The wealth effect is defined as:

The premise that when the value of stock portfolios rises due to escalating stock prices, investors feel more comfortable and secure about their wealth, causing them to spend more.

The impact on consumer spending is more than double when tied to the value of their home rather than their stock portfolio. This has broad implications for the economy and is likely of significant concern to the Federal Reserve in their recent policy of reigning in the threat of inflation.

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Well, Maybe The Inflation Threat Is Not That Bad After All?

August 18, 2005 | 2:32 pm | |

Yesterday, the Bureau of Labor Statistics released the CPI figures for July and while core inflation was relatively flat, energy and housing saw large gains. The concern was that oil was threatening to fan the flames of inflation. The PPI Report

A day later that concern seemed a bit exagerated as…economists expressed little concern [Note: Subscription] that the higher prices producers are paying signal broad inflation.

Economists also pointed to Tuesday’s consumer-price report, which showed a modest 0.5% advance in July, with the core rate increasing a benign 0.1%.

In addition, the producer-price index for intermediate goods rose 1%, largely because of energy-cost pressures, and the core intermediate index fell 0.1%, the third consecutive monthly decline.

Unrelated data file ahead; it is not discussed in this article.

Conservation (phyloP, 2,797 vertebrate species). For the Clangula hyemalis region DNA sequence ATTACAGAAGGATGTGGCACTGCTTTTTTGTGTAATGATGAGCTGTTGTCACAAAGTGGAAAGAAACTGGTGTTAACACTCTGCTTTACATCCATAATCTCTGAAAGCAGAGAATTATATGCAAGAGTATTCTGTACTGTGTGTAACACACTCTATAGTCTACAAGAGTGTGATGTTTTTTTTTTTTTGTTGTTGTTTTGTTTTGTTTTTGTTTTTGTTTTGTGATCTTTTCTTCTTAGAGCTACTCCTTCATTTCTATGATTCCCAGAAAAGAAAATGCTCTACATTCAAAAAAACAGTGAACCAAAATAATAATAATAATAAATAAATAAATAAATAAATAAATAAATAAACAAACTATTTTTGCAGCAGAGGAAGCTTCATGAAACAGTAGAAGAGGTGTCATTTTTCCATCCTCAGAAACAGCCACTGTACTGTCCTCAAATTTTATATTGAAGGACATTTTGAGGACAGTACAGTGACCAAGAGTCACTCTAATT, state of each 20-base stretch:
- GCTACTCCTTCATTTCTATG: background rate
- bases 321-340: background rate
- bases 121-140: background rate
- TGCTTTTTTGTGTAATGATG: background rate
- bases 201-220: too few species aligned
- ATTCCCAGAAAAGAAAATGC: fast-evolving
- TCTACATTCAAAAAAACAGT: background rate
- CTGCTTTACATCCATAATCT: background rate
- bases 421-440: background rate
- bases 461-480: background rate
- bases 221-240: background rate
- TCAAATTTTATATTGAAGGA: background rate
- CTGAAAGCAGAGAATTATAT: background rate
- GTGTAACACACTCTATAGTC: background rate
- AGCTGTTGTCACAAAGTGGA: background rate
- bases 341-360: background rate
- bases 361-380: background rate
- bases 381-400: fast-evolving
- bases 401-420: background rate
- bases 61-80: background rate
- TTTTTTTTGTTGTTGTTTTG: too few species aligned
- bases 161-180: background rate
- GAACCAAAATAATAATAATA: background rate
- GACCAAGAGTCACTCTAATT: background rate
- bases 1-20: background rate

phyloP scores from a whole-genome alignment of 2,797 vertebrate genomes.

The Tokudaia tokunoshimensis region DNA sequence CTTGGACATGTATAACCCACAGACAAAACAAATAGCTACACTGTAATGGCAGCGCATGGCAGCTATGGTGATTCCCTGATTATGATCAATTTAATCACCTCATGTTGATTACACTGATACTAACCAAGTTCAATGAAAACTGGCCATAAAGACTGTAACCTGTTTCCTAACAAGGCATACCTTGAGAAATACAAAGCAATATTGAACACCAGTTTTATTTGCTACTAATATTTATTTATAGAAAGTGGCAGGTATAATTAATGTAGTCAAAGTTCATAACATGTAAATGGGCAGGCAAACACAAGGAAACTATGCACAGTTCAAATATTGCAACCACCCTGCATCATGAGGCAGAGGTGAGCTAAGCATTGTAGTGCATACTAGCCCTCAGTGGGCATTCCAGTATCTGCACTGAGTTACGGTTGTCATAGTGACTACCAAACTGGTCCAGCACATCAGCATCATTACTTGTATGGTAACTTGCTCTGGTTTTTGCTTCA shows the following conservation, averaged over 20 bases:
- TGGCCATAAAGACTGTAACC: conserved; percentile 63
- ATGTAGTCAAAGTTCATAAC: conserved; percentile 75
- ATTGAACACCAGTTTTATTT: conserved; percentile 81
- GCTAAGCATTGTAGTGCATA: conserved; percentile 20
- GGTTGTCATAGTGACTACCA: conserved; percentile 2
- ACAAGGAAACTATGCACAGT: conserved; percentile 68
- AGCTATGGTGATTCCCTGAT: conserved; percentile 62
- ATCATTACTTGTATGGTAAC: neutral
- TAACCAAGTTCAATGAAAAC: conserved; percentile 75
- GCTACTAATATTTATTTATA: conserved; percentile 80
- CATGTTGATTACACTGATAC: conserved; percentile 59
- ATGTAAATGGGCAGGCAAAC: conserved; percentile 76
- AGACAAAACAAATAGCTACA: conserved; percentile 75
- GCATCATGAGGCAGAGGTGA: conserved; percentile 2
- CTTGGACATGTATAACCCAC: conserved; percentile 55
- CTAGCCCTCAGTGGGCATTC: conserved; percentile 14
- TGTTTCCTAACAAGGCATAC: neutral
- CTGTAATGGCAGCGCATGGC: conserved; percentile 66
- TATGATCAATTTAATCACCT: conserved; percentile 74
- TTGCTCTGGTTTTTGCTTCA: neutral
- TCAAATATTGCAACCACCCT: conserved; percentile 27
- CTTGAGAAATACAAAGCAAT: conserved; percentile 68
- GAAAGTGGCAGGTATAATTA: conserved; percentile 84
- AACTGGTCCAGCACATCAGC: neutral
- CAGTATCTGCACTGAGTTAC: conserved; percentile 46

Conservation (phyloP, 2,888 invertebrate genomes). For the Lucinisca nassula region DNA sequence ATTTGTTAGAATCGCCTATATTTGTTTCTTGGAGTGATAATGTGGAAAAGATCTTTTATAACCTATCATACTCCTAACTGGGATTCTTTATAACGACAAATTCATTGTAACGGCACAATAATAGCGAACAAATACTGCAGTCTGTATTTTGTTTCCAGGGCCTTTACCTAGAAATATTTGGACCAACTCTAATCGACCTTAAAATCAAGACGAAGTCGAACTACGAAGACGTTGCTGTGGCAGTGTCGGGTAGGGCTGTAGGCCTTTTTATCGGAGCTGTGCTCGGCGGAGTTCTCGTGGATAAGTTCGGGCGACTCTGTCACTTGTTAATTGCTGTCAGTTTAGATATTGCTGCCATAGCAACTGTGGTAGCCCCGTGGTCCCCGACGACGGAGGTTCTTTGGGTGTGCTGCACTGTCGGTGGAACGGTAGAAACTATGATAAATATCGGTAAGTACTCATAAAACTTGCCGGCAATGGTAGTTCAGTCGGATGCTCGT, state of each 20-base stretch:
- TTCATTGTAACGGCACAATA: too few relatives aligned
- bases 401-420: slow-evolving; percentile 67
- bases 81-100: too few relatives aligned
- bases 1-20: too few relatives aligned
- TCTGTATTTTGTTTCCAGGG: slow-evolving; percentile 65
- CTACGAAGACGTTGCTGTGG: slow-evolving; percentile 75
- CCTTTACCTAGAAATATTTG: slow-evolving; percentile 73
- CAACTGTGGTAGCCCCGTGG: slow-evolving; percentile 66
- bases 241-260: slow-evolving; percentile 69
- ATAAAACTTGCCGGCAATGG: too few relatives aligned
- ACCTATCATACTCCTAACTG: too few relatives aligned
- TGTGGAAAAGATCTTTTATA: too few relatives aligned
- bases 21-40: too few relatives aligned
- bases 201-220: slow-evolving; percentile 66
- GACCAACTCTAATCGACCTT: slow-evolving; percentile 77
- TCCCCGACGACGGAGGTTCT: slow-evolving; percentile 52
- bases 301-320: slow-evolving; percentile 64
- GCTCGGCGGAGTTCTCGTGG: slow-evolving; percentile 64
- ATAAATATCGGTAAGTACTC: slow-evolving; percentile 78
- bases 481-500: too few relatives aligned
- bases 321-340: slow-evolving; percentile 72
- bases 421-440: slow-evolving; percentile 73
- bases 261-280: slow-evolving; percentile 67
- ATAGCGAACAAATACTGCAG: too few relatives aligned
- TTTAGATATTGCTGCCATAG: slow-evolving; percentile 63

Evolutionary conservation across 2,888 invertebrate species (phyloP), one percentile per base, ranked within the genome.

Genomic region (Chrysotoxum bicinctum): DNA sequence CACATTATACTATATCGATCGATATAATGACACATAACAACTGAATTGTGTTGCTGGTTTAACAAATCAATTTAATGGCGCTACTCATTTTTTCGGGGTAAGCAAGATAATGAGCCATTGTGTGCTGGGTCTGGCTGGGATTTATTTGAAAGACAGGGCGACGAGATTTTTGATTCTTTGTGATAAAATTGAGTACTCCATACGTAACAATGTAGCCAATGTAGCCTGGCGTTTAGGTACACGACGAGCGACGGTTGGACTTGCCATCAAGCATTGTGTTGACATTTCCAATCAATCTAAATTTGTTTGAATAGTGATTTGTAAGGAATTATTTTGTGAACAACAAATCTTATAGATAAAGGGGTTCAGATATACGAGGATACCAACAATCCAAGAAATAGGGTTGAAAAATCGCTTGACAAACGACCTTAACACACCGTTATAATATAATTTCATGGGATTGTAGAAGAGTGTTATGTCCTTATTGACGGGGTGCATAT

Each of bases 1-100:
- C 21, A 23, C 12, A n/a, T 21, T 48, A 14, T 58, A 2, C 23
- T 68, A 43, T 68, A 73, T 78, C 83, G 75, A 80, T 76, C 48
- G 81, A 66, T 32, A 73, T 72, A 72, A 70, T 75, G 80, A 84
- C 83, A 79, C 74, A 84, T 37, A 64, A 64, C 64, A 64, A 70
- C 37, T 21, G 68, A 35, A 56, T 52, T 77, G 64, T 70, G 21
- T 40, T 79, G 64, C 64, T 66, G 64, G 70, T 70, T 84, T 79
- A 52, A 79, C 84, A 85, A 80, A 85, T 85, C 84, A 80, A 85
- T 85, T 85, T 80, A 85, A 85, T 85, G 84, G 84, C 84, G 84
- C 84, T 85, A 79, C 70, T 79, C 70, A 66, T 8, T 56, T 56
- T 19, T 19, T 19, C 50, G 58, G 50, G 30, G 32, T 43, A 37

What is the Producer Price Index? In other words, CPI measure price changes to the buyer while PPI measures price changes to the seller.

Rising oil prices appear to be slowing economic growth and placing investor concerns of inflation at ease for now.

Economic stats seem to be more volatile than ever. For example, core cpi would have been even lower had it not been for the rise in auto prices, yet this does not correlate with recent record auto sales due to aggressive discounting. Economists have long complained about the reliability of auto sales and later revisions. Accounting for about one-sixth of US jobs, so the impact of these stats affects the reliability of the overall numbers significantly.

What does all this mean? Many believe the Fed has at least 3 more increases in it before the end of the year. This doesn’t seem to mean that mortgage rates are bound to increase.

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Bond Market Likes Core Inflation Stats

August 17, 2005 | 7:49 am |

The US Labor Department released their CPI report which indicated that U.S. CPI was up 0.5% in July, largely on energy costs. CPI (Inflation) is up 3.2% over the past year, as compared to 2.5% over the prior year. Still historically low but a cause for concern. Housing accounts for 40% of overall CPI.

CPI7-05

It is interesting to note that the previous [table from the BLS.gov site] the year over year change in CPI was actually much higher in February through March.

bankrate8-05

Core inflation, which excludes food and energy costs however, was virtually flat at 0.1%. With core inflation rates so low, the bond market now seems to view rising energy costs as predictive of softer future spending, and less of a red flag for inflation.

This may influence long-term mortgage rates to stay at low levels since bond investors still don’t appear to be overly concerned about inflation at this point. Mortgage rates have actually trended down since the end of the first week of August.